The North Korea Problem
The intractable problem of North Korea remains the greatest obstacle to integration in Northeast Asia, one that has consistently defied efforts at diplomatic resolution. Without any doubt, serious engagement on the North Korean crisis is the fastest road to meaningful and sustainable integration (to be distinguished from economic interpenetration that can evaporate, or even inspire a xenophobic backlash).
But most discussion about North Korea is simply not that serious. Granted there are great dinners offered at the Six Party Talks, but the content of those discussion is so limited (whether North Korea will stop its nuclear power program) and most of the problems, from trade and integration to climate change and the role of the nation state in a rapidly changing era—not to mention the failure of the United States to comply with its obligations under the Non Proliferation Treaty—are simply off the table.
James Baldwin made a statement that summarizes the essential issue for diplomacy in East Asia:
“Not everything that is faced can be changed but nothing can be changed until it is faced.”
It is critical for us to face the reality of the North Korean tragedy, and the manner in which that problem has evolved; then, on the basis of an entirely new conception of the issues, we can take meaningful steps to address it.
To start with, the risk of North Korea using its weapons to launch a major attack on a neighboring country is so small that it should not be taken seriously. There is some risk of small skirmishes going forward, of course, but North Korea, as opposed to some other nations, has no record of attacking other nations in the recent past.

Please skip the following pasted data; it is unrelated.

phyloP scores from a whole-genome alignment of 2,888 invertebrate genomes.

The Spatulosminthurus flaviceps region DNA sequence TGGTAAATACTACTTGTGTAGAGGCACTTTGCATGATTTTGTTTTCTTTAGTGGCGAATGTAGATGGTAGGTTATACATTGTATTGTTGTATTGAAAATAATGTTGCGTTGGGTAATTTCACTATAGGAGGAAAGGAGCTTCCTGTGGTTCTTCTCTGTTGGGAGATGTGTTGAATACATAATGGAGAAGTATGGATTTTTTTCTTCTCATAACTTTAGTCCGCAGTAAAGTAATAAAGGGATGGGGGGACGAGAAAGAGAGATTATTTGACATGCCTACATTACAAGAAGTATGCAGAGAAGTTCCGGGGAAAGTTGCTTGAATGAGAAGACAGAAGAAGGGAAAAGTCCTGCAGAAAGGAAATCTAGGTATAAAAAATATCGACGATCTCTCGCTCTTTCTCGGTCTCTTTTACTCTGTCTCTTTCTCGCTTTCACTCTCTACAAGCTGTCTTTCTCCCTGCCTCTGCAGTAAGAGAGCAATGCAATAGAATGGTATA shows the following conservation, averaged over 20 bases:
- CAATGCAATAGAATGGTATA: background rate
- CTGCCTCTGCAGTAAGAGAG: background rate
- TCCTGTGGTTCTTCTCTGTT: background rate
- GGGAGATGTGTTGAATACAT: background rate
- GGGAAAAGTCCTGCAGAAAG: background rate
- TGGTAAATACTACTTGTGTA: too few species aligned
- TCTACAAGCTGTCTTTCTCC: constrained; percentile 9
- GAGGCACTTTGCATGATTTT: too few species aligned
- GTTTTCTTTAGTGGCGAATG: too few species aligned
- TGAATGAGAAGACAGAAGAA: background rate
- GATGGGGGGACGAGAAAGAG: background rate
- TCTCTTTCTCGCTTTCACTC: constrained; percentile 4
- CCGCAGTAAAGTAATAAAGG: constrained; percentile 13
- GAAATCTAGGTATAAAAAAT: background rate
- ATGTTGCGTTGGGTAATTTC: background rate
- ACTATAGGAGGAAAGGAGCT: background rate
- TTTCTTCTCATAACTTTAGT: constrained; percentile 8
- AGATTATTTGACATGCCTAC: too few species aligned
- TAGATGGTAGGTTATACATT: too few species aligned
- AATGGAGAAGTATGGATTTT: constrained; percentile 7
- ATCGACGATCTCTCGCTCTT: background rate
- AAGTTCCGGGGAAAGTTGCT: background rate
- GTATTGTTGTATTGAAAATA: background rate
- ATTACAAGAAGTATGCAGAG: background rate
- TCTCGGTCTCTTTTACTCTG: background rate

We should focus directly on the threats posed by the existence of North Korea. North Korea remains a serious threat in two important respects:
First, North Korea is improving its military technology continuously and its launch technology has advanced to a new level of sophistication. The development of missile systems and other offensive weapons in North Korea in the absence of a general arms control agreement for Northeast Asia could easily spark a serious, and very dangerous, arms race between Japan, China and the two Koreas. That arms race could include the full range of conventional weapons and a large range of tactical missile systems. Moreover, it is no secret that North Korea’s arms build-up serves as a justification for the development of nuclear arms in Japan and the Republic of Korea. As the political influence of the United States wanes, this threat of a general arms race in the region will grow larger.
Moreover, such an arms race will quickly spill over to Vietnam, Mongolia, Indonesia, Taiwan, Russia and other nations. That arms race could include both conventional and nuclear weapons very quickly. Such a trend in East Asia will also encourage a broader global arms race that will eventually result in war at some place and time.
Once such an arms race takes off, and we can see traces that it is already starting, North Korea will be the least of our worries. We must recognize that ultimate risk is not North Korea itself, but rather its impact on the international community.
The second risk is related to the first. North Korea has oddly assumed the default role as the potential enemy of convenience for military planners throughout Asia (including the United States). Although North Korea has its roots in the socialist struggles of the 1930s and 1940s and it played a role in the ideological conflicts of Cold War, its ideological challenge to the free world has disappeared. North Korean leaders have no problem riding in limousines or carrying Christine Dior bags or wearing designer clothes. North Korea does not in any way offer the world even the illusion of social equality.